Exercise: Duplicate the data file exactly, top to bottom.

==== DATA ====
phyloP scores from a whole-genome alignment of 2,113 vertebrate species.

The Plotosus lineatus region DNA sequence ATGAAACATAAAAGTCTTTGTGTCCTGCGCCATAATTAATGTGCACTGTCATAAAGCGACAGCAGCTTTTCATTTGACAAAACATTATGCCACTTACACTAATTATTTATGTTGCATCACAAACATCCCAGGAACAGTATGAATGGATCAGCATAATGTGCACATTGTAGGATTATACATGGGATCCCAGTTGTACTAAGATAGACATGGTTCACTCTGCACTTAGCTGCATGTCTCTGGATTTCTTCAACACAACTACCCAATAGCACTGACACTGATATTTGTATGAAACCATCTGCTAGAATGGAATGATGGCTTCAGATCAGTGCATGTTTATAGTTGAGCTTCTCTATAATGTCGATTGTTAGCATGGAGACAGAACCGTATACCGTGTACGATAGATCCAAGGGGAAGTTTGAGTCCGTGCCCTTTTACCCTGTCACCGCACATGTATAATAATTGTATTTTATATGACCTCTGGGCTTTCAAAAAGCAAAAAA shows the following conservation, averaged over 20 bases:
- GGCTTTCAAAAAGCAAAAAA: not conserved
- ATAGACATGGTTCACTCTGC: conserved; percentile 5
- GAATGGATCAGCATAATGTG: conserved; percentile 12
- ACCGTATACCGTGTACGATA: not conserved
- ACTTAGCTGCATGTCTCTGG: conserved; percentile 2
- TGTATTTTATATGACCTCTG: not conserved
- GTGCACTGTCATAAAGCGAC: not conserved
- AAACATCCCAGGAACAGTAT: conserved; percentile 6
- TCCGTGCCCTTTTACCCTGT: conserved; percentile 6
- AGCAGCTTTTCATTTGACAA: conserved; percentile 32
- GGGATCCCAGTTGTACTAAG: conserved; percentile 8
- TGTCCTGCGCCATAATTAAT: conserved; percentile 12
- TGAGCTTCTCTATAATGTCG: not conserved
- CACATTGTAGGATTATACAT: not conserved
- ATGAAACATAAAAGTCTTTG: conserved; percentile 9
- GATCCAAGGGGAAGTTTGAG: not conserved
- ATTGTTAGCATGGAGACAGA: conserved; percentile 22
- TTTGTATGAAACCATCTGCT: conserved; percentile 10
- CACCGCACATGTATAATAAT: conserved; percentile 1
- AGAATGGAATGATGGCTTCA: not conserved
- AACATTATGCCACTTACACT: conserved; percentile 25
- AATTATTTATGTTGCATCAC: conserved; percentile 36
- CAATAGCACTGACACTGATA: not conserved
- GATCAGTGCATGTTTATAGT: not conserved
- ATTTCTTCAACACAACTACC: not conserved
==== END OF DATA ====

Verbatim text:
phyloP scores from a whole-genome alignment of 2,113 vertebrate species.

The Plotosus lineatus region DNA sequence ATGAAACATAAAAGTCTTTGTGTCCTGCGCCATAATTAATGTGCACTGTCATAAAGCGACAGCAGCTTTTCATTTGACAAAACATTATGCCACTTACACTAATTATTTATGTTGCATCACAAACATCCCAGGAACAGTATGAATGGATCAGCATAATGTGCACATTGTAGGATTATACATGGGATCCCAGTTGTACTAAGATAGACATGGTTCACTCTGCACTTAGCTGCATGTCTCTGGATTTCTTCAACACAACTACCCAATAGCACTGACACTGATATTTGTATGAAACCATCTGCTAGAATGGAATGATGGCTTCAGATCAGTGCATGTTTATAGTTGAGCTTCTCTATAATGTCGATTGTTAGCATGGAGACAGAACCGTATACCGTGTACGATAGATCCAAGGGGAAGTTTGAGTCCGTGCCCTTTTACCCTGTCACCGCACATGTATAATAATTGTATTTTATATGACCTCTGGGCTTTCAAAAAGCAAAAAA shows the following conservation, averaged over 20 bases:
- GGCTTTCAAAAAGCAAAAAA: not conserved
- ATAGACATGGTTCACTCTGC: conserved; percentile 5
- GAATGGATCAGCATAATGTG: conserved; percentile 12
- ACCGTATACCGTGTACGATA: not conserved
- ACTTAGCTGCATGTCTCTGG: conserved; percentile 2
- TGTATTTTATATGACCTCTG: not conserved
- GTGCACTGTCATAAAGCGAC: not conserved
- AAACATCCCAGGAACAGTAT: conserved; percentile 6
- TCCGTGCCCTTTTACCCTGT: conserved; percentile 6
- AGCAGCTTTTCATTTGACAA: conserved; percentile 32
- GGGATCCCAGTTGTACTAAG: conserved; percentile 8
- TGTCCTGCGCCATAATTAAT: conserved; percentile 12
- TGAGCTTCTCTATAATGTCG: not conserved
- CACATTGTAGGATTATACAT: not conserved
- ATGAAACATAAAAGTCTTTG: conserved; percentile 9
- GATCCAAGGGGAAGTTTGAG: not conserved
- ATTGTTAGCATGGAGACAGA: conserved; percentile 22
- TTTGTATGAAACCATCTGCT: conserved; percentile 10
- CACCGCACATGTATAATAAT: conserved; percentile 1
- AGAATGGAATGATGGCTTCA: not conserved
- AACATTATGCCACTTACACT: conserved; percentile 25
- AATTATTTATGTTGCATCAC: conserved; percentile 36
- CAATAGCACTGACACTGATA: not conserved
- GATCAGTGCATGTTTATAGT: not conserved
- ATTTCTTCAACACAACTACC: not conserved